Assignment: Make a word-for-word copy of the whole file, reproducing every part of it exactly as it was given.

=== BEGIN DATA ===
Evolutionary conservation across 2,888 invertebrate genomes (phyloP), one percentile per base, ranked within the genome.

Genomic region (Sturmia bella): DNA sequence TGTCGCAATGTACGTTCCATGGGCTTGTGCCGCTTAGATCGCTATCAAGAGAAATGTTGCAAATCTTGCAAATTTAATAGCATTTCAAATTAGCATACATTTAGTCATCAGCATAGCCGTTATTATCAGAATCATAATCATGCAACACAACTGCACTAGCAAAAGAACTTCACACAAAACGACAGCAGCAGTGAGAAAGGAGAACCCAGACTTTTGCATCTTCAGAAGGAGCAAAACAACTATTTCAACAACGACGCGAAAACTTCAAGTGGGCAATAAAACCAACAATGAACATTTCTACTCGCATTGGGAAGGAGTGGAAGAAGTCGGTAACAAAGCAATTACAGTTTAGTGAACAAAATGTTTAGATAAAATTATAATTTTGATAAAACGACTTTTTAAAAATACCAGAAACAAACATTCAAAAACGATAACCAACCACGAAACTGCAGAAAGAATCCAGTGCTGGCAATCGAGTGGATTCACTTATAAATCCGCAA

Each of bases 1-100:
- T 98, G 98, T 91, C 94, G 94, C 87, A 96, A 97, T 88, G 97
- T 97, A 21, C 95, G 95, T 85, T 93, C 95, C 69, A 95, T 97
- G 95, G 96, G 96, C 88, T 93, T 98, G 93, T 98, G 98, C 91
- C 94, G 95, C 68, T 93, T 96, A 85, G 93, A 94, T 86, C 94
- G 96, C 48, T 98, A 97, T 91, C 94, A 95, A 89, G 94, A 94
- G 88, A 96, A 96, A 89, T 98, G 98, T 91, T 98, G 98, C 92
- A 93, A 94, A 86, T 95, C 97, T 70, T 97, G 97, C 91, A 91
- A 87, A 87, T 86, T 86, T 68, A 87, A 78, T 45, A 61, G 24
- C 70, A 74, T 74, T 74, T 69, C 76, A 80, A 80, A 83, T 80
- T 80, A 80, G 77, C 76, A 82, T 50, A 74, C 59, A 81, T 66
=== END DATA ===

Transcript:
Evolutionary conservation across 2,888 invertebrate genomes (phyloP), one percentile per base, ranked within the genome.

Genomic region (Sturmia bella): DNA sequence TGTCGCAATGTACGTTCCATGGGCTTGTGCCGCTTAGATCGCTATCAAGAGAAATGTTGCAAATCTTGCAAATTTAATAGCATTTCAAATTAGCATACATTTAGTCATCAGCATAGCCGTTATTATCAGAATCATAATCATGCAACACAACTGCACTAGCAAAAGAACTTCACACAAAACGACAGCAGCAGTGAGAAAGGAGAACCCAGACTTTTGCATCTTCAGAAGGAGCAAAACAACTATTTCAACAACGACGCGAAAACTTCAAGTGGGCAATAAAACCAACAATGAACATTTCTACTCGCATTGGGAAGGAGTGGAAGAAGTCGGTAACAAAGCAATTACAGTTTAGTGAACAAAATGTTTAGATAAAATTATAATTTTGATAAAACGACTTTTTAAAAATACCAGAAACAAACATTCAAAAACGATAACCAACCACGAAACTGCAGAAAGAATCCAGTGCTGGCAATCGAGTGGATTCACTTATAAATCCGCAA

Each of bases 1-100:
- T 98, G 98, T 91, C 94, G 94, C 87, A 96, A 97, T 88, G 97
- T 97, A 21, C 95, G 95, T 85, T 93, C 95, C 69, A 95, T 97
- G 95, G 96, G 96, C 88, T 93, T 98, G 93, T 98, G 98, C 91
- C 94, G 95, C 68, T 93, T 96, A 85, G 93, A 94, T 86, C 94
- G 96, C 48, T 98, A 97, T 91, C 94, A 95, A 89, G 94, A 94
- G 88, A 96, A 96, A 89, T 98, G 98, T 91, T 98, G 98, C 92
- A 93, A 94, A 86, T 95, C 97, T 70, T 97, G 97, C 91, A 91
- A 87, A 87, T 86, T 86, T 68, A 87, A 78, T 45, A 61, G 24
- C 70, A 74, T 74, T 74, T 69, C 76, A 80, A 80, A 83, T 80
- T 80, A 80, G 77, C 76, A 82, T 50, A 74, C 59, A 81, T 66